Toby Stephens – The Real Thing at the Old Vic (10.6%)
Continue reading “Winners of the 2011 What’s On Stage Awards”
THE SPOTLIGHT BEST ACTRESS IN A PLAY
Zoe Wanamaker – All My Sons at the Apollo
Helen McCrory – The Late Middle Classes at the Donmar Warehouse
Jenny Jules – Ruined at the Almeida
Kim Cattrall – Private Lives at the Vaudeville
Nancy Carroll – After the Dance at the National, Lyttelton
Tracie Bennett – End of the Rainbow at Trafalgar Studios
THE SPOTLIGHT BEST ACTOR IN A PLAY
David Suchet – All My Sons at the Apollo
Benedict Cumberbatch – After the Dance at the National, Lyttelton
Matthew Macfadyen – Private Lives at the Vaudeville
Rory Kinnear – Hamlet at the National, Olivier & Measure for Measure at the Almeida
Simon Russell Beale – Deathtrap at the Noel Coward & London Assurance at the National, Olivier
Toby Stephens – The Real Thing at the Old Vic Continue reading “2011 What’s On Stage Award nominations”
“Beneath this mask I wear, there’s nothing of me”
I hadn’t originally intended to get a ticket to see Phantom: Love Never Dies, being appalled at the ticket prices when it was announced, but when the National Lottery gods smiled on me and I got four numbers and £64 (the price of a middle stalls tickets plus booking fee) I decided to take the plunge to see if indeed love never dies or whether I needed a defibrillator in my manbag.
It has been billed as a stand-alone story, ie not a sequel despite the strapline being ‘the story continues’… and most of the main characters being taken from Phantom of the Opera, the only new addition amongst the leads is Gustave, Christine’s 10 year old son. The action here takes place ten years after the events of Phantom, the masked man having fled to New York and set up a fairground/freakshow at Coney Island called Phantasmaland. Madame Giry and daughter Meg travelled with him, Meg being one of the performers in the show and looking to make it big in showbusiness through being showcased here.
However, Phantom anonymously invites Christine Daaé to come and sing at this prestigious new venue, an offer she is forced to accept as husband Raoul is now a heavy gambler, and a drunk. So they arrive in New York with son Gustave, and it soon becomes apparent that there’s more than just singing on the menu, as secrets and lies from the past rear their head, long-suppressed feelings rise to the fore and frustrated ambitions boil over with shocking results. Continue reading “Review: Phantom: Love Never Dies, Adelphi”
This late addition of a category came out of a couple of things: one a conversation over Christmas mainly about how many of the actors in Cranford I had seen onstage this year but in non-bonnety roles and the realisation whilst watching Twelfth Night that I had seen onstage more than once this year. Hence this award: it’s necessarily limited by the number of plays I’ve seen this year but is still a bit of fun.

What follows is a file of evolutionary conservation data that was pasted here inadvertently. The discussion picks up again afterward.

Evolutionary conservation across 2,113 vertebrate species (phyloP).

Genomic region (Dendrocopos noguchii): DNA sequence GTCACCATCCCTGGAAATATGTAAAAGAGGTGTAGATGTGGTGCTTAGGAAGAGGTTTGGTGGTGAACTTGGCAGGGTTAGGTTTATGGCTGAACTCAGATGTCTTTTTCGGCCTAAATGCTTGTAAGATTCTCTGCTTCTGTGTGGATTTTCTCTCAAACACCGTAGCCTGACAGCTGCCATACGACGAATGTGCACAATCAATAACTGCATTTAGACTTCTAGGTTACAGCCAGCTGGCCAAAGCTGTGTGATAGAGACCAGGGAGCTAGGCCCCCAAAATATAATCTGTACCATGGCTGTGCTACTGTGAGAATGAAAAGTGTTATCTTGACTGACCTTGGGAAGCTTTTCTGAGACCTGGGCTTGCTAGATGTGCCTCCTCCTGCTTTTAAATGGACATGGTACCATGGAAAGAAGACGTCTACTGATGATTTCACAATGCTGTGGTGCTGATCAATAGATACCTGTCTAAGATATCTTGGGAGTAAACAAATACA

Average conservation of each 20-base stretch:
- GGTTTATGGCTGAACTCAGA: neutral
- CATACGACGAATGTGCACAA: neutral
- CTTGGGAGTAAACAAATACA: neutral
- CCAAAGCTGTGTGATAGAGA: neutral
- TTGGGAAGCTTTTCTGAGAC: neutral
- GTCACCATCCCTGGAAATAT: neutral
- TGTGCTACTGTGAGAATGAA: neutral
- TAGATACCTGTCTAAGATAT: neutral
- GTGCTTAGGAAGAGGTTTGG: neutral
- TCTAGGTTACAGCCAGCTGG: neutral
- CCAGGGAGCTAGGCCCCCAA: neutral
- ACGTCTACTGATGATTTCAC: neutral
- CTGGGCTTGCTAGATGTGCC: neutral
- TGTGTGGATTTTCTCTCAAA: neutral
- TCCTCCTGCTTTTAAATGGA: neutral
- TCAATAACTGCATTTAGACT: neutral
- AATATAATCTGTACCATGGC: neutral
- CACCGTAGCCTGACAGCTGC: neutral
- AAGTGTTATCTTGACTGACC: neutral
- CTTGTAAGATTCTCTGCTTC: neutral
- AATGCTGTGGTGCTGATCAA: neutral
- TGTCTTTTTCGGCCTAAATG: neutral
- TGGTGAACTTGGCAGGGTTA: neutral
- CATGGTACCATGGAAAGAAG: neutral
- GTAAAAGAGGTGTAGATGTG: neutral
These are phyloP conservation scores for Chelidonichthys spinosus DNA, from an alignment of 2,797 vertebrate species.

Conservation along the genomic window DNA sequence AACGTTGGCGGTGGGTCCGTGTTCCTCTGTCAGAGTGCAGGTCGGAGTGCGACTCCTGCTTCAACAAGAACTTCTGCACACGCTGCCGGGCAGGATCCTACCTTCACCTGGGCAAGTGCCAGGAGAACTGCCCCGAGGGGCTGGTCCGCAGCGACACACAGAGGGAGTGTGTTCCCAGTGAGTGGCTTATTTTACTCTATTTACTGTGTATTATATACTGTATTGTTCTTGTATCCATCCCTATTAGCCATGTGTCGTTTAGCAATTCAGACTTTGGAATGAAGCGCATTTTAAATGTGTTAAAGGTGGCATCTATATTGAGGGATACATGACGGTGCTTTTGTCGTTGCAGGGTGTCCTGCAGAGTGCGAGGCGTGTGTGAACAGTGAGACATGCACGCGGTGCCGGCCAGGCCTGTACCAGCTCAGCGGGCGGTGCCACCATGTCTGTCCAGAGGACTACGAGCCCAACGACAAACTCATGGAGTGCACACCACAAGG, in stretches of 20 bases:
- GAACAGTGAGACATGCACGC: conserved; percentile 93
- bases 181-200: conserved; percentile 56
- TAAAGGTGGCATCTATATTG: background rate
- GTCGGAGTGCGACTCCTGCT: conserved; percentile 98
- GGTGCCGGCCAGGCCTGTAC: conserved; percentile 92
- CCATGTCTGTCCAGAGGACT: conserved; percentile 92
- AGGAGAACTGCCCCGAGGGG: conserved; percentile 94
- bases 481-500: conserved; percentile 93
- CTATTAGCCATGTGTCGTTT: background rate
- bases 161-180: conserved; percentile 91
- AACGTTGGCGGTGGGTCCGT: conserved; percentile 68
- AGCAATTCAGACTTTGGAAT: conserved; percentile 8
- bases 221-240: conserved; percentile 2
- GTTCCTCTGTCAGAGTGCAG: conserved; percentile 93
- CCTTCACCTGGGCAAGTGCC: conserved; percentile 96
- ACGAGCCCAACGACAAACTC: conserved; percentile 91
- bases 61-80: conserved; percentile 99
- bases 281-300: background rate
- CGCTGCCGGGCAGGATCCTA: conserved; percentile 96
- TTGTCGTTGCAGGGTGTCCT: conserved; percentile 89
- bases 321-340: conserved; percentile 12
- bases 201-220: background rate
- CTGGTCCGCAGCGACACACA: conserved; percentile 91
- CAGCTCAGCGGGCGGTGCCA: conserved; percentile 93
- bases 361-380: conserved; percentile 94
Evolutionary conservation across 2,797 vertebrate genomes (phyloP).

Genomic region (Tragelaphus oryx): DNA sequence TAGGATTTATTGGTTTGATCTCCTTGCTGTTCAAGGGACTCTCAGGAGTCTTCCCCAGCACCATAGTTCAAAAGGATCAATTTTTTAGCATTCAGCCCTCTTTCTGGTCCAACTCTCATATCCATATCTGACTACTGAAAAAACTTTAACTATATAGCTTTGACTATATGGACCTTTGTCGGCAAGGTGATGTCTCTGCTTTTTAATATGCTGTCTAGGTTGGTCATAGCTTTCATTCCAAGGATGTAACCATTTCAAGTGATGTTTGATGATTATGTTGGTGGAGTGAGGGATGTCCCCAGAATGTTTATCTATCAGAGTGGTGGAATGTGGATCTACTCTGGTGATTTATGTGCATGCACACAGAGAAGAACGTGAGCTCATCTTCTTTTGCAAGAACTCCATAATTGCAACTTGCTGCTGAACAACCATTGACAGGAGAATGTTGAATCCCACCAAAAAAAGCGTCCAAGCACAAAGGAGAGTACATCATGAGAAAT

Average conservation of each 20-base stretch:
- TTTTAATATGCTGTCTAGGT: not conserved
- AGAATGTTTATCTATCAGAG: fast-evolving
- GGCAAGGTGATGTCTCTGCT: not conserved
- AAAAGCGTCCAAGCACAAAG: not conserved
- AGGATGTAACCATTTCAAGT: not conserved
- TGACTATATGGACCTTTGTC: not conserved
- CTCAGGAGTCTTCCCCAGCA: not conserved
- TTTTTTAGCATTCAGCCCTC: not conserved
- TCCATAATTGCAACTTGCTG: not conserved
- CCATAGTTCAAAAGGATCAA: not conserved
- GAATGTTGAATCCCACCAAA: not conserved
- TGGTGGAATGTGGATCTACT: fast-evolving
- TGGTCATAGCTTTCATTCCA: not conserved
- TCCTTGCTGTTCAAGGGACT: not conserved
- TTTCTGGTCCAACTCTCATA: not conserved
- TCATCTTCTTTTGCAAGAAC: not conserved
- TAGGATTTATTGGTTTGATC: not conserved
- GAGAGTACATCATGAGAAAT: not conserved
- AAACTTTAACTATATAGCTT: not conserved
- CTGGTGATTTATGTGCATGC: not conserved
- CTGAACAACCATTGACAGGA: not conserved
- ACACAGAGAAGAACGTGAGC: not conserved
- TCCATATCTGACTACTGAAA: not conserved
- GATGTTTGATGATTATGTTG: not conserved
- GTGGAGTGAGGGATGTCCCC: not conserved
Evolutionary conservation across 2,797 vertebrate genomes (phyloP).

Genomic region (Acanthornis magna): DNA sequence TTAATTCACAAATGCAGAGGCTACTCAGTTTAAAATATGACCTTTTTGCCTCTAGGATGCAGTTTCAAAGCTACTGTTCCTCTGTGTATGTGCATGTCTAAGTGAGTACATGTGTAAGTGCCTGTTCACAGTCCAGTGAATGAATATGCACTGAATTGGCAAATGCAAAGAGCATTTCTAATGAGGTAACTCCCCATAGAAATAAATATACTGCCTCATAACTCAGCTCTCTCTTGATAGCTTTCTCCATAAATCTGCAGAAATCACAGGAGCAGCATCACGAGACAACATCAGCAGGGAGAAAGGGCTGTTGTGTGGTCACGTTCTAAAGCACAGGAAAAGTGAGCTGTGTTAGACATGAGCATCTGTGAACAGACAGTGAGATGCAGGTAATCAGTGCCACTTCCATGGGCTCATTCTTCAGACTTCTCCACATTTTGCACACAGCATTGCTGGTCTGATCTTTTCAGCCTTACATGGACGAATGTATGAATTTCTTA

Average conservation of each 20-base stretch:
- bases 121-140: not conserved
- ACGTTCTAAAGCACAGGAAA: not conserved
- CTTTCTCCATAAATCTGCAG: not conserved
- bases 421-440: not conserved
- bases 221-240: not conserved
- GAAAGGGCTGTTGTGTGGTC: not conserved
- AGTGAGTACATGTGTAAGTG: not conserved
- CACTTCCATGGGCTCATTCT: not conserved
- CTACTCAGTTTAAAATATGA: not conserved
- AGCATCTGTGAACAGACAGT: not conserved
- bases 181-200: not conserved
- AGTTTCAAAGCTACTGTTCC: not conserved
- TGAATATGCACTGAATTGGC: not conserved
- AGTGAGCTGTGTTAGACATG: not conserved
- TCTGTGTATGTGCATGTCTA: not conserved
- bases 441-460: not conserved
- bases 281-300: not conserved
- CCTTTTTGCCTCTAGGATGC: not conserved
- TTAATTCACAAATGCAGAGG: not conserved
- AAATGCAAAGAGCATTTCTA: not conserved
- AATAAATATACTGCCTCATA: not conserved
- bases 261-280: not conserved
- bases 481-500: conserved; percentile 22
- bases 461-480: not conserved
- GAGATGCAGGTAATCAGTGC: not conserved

Most versatile actor
Nancy Carroll, Arcadia & Twelfth Night / Simon Burke, When The Rain Stops Falling & La Cage aux Folles
From the aristocratic Lady Croom in Arcadia to the convincingly boyish Viola in Twelfth Night, Nancy Carroll impressed me immensely with her range this year, playing flirtatious, upper-class hauteur with as much dexterity as Shakespeare’s ambiguous, lovelorn twin.
And in equal first, demonstrating just as much versatility is Simon Burke: the very essence of Australian heterosexual blokeishness in When the Rain Stops Falling, he was barely recognisable as the same actor singing his heart out and flirting with all the boys in La Cage aux Folles
Honourable mentionToby Jones, Every Boy Deserves Good Favour & Parlour Song
From the tormented prisoner with an orchestra in his head to a suburban husband with a cheating wife, Toby Jones displayed a full array of dramtic skills, with a particularly delicious show of comic acting in the latter, with razor-sharp timing and bags full of charisma.
Joseph Millson, Judgment Day & The Priory
James Fleet, The Observer & Twelfth Night
Elliot Cowan, A Streetcar Named Desire & Edmond
Samantha Spiro, Twelfth Night & Hello, Dolly!
Perhaps in one fell swoop, I am undoing all the work I have done this year to try and mould myself into a semi-serious theatre critic, but darn it, it is Christmas and I am shallow, so I proudly present to you, my top ten hottest guys I’ve seen on stage this year! And I know, there’s no consistency about whether it’s the actor or the character who I found attractive, but it’s hot guys, who cares!
NB: I did actually book my tickets to see The Priory before the casting was announced, it was purely fortuitous that all 3 main guys happened to end up on this list, true story!
“No-one wants to be associated with failure…”
Following on from the mammoth successes of the over-rated Jerusalem and the equally highly praised Enron, The Priory has a lot to live up to in maintaining the Royal Court’s current run. A new play by Matthew Wynne, it follows a group of 30-something old friends as they convene on a country house to celebrate New Year’s Eve away from the rat race. Brought together by their mutual friend Kate for reasons of her own, secrets are uncovered and tempers flare as the frustrations of modern living are brought into sharp relief and the question of ‘what is success’ is repeatedly challenged.
Jessica Hynes’s Kate is the emotional centre of this work. Sifting through the emotional detritus of a highly traumatic year, her search for some kind of meaning is what drives the play. Whether its seeking refuge in the company of old friends, the solace of an old love or the temptation of a new faith, Kate’s attempts to deal with her angst seem doomed to failure, and her loneliness, even when surrounded by others is heartbreaking to watch: I found Hynes to be utterly convincing in this part. Continue reading “Review: The Priory, Royal Court”